WILL MY CHILD FEEL EMBARRASSED IF HE DOESN’T KNOW HOW TO DO SOMETHING JEWISH?
Greene is a place for your child to further their knowledge of Judaism in an experiential way. Every child who comes to camp brings a different skill set and knowledge of Jewish tradition and practice. They learn from us and from their friends at camp. This is a no-stress environment, where learning the levels of Jewish living is an enjoyable and natural progression.
WILL IT BE A PROBLEM IF MY CHILD HAS LIMITED OR NO KNOWLEDGE OF HEBREW?
No problem! Campers pick up Hebrew at camp in an experiential way, learning some basic Hebrew terms, Hebrew blessings and phrases. They enjoy showing off when they return home.
WHEN MY CHILD RETURNS HOME, WILL SHE BE UNCOMFORTABLE WITH MY NOT BEING JEWISH?
Remember that many of your child’s counselors have experience with interfaith families – either their own, their relatives or their friends. We teach each child that the Torah mandates to honor thy father and mother. We emphasize to each child that this teaching is not based on the parent being Jewish – the teaching is based on honoring each parent. Your position as the child’s parent will continue to be sacrosanct. We will encourage the respect you are due as a parent, with no regard to your own religious beliefs.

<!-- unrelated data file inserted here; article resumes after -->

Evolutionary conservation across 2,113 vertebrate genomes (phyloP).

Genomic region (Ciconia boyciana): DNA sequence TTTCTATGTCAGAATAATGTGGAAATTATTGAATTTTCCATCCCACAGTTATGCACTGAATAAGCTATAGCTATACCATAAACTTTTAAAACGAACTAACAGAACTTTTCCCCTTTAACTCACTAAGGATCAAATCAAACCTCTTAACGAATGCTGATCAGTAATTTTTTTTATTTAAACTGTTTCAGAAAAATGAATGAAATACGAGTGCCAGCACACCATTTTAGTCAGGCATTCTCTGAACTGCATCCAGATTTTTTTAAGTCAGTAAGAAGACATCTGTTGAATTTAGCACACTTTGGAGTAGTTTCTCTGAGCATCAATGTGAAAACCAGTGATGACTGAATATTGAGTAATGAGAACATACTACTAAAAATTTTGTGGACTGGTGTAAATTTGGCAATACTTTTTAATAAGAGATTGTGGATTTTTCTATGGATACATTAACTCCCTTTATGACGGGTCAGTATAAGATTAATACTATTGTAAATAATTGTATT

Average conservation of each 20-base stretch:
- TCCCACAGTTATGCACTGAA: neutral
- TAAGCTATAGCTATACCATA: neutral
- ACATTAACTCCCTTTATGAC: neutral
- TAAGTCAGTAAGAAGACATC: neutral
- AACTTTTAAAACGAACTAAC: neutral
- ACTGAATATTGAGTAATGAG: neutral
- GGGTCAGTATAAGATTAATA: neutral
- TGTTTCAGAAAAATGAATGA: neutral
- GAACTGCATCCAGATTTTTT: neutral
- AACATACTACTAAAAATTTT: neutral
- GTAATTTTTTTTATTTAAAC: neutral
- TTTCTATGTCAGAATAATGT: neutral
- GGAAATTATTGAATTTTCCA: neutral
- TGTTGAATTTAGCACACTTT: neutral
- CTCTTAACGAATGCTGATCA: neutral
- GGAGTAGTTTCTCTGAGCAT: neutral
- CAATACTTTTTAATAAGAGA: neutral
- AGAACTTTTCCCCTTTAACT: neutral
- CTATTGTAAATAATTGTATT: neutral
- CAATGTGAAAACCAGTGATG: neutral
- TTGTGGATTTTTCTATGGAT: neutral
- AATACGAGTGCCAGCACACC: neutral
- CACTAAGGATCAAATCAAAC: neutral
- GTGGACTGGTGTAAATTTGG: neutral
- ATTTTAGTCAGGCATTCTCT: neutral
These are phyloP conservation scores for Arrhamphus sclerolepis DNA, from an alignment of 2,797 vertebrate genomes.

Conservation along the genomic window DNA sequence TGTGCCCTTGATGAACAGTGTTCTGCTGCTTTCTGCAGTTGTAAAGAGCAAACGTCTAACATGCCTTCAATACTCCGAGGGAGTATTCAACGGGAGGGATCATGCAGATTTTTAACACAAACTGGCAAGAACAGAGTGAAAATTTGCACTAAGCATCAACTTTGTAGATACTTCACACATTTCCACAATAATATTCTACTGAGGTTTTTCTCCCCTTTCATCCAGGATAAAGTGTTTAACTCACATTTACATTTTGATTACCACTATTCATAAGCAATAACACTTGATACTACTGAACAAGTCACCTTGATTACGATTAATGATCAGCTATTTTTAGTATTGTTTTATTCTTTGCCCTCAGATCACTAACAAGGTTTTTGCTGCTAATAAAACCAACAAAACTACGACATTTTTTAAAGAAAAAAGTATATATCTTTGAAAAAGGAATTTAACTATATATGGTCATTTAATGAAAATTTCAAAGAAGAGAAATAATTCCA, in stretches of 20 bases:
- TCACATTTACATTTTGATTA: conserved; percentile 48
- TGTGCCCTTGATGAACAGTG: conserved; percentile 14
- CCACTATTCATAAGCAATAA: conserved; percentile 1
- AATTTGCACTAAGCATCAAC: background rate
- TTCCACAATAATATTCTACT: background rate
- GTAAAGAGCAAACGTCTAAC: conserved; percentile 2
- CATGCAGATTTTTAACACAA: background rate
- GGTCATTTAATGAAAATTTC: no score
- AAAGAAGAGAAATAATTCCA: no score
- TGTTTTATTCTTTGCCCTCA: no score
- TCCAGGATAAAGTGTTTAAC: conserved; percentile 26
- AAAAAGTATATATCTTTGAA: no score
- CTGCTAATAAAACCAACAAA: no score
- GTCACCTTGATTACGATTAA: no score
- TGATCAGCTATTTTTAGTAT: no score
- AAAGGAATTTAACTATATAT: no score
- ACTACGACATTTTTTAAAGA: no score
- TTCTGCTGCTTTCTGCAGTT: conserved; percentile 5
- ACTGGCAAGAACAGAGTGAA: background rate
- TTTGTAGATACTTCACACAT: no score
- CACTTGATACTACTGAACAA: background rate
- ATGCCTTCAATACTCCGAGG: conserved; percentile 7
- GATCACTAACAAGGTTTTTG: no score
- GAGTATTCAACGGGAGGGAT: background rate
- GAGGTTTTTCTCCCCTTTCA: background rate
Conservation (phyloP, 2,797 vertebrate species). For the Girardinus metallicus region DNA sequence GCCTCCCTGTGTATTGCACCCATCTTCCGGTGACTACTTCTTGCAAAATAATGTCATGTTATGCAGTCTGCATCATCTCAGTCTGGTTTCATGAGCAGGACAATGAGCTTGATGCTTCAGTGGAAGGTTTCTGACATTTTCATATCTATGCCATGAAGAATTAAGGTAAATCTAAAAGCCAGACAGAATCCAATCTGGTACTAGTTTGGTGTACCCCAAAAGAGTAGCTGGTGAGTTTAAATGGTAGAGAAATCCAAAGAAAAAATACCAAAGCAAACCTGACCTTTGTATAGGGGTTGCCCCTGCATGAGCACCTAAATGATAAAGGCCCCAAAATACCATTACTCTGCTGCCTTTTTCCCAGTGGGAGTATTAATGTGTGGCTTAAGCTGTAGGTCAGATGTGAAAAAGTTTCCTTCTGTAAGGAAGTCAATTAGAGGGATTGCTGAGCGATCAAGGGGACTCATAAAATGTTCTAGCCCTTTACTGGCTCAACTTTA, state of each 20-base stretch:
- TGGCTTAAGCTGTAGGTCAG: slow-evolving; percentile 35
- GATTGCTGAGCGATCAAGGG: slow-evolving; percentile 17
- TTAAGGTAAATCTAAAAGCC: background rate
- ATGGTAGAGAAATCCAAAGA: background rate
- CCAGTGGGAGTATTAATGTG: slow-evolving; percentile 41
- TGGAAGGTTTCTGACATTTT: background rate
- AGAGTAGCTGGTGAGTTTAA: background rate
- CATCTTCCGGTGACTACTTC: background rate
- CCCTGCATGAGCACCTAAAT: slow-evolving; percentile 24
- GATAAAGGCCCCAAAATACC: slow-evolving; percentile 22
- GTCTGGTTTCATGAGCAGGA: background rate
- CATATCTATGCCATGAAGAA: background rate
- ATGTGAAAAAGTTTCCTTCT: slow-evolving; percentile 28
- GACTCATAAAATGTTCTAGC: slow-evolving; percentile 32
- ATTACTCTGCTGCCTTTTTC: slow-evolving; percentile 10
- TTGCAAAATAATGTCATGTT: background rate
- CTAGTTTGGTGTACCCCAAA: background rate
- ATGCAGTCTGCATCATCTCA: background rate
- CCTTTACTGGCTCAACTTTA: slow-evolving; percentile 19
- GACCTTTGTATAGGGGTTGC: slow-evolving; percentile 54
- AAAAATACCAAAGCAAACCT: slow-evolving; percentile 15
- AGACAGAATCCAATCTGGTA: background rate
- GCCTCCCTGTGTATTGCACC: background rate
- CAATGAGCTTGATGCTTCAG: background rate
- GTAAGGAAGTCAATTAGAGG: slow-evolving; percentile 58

Jews from diverse backgrounds
As part on the Union for Reform Judaism and the Audacious Hospitality effors that our movement encapsulates, we believe that we will be a stronger, more vibrant Jewish community when we fully incorporate the diversity that is the reality of modern Jewish life. We believe that there is more than one authentic way to be Jewish and acknowledge that our diversity is an essential component to making our communities whole.
Jewish populations such as Jews by choice and those exploring Judaism, Jews of Color, LGBTQ+ Jews, Jews who live with physical, mental, or intellectual disabilities, multiracial families, Jews who are unaffiliated and uninspired by Jewish communal offerings, and the evolving needs of interfaith and intermarried couples and families, are all an integraml part of our growing community.
We strive to engage more children and families who are often unrepresented and under-served in Jewish spaces, transforming our camp community into a space of belonging for all who wish to call it home.